AK vs AK Ending, Explained

The promotional campaign for ‘AK vs AK,’ Vikramaditya Motwane’s super meta suspense thriller, began with a mock Twitter feud between its two stars, Anil Kapoor and Anurag Kashyap, and gave its prospective audience a glimpse of the film beforehand. The two of them are probably the highest embodiments of two starkly different and often warring clans within Bollywood. Kapoor hails from a long line of cinematic legacy.

Despite being active as an actor for several decades, he hasn’t lost his insatiable hunger for success and continues to reinvent himself. Kashyap, on the other hand, is a leading figure in the new-age renaissance of Indian cinema. A powerhouse known for making realistic films, he is a perpetual outsider in the Bollywood fraternity. Motwane brings together these two livewire personalities in a project that gleefully blurs the line between reel and real. SPOILERS AHEAD.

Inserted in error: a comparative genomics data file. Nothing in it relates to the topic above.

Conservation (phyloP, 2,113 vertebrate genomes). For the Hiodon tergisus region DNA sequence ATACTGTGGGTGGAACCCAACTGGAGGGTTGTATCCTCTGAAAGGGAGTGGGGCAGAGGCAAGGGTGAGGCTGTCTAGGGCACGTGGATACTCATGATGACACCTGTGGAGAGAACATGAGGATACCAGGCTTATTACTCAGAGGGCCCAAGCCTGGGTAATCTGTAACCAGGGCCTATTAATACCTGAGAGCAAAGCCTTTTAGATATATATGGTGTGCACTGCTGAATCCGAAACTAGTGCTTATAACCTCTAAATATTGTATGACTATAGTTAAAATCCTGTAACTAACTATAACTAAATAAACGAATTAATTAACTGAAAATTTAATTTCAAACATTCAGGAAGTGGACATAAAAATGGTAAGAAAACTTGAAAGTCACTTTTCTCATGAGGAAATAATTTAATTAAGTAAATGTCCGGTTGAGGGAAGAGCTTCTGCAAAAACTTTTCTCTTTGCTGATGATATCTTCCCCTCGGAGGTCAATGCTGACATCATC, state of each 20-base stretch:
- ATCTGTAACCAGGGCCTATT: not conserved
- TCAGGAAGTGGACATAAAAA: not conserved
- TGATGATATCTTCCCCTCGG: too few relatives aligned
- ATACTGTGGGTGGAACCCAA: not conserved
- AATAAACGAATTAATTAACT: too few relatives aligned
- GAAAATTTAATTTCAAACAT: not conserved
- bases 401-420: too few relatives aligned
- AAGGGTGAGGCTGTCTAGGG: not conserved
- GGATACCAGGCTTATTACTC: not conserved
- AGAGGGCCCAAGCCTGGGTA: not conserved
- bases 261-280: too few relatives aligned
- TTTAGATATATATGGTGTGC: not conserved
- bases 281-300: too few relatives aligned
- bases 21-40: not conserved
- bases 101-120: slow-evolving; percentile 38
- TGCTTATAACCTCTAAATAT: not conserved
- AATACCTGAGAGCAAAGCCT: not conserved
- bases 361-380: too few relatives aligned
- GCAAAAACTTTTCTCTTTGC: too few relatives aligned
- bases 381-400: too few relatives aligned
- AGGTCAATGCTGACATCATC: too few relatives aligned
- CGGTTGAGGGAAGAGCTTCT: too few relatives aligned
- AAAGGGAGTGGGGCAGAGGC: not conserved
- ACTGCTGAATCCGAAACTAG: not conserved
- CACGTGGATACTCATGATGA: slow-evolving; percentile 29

AK vs AK Plot Synopsis

Much like the promotional campaign, the film itself begins with a public feud between the two characters. Still angry that Kapoor declined to star in his early 2000s project, ‘Allwyn Kalicharan,’ Kashyap refuses to work with the veteran actor ever again. The simmering argument that begins to form in the make-up room before a public interview starts boiling over the moment they appear on the stage. As the insults fly back and forth, both the host and audience are forgotten. It ultimately culminates in Kashyap throwing water on Kapoor’s face.

‘The Gangs of Wasseypur’ director soon learns how self-preserving the fraternity can be as he faces an industry-wide backlash. His projects are canceled; long-time “Kashyapian” actors start abandoning his sinking ship. Desperate for revenge against the man he believes is the reason for all his woes, Kashyap comes up with a drastic plan with his assistant, Yogita Bihani. He kidnaps Kapoor’s daughter, Sonam, and gives the actor until sunrise to find her. Kashyap warns the ‘Slumdog Millionaire’ star of dire consequences if he fails or goes to the police.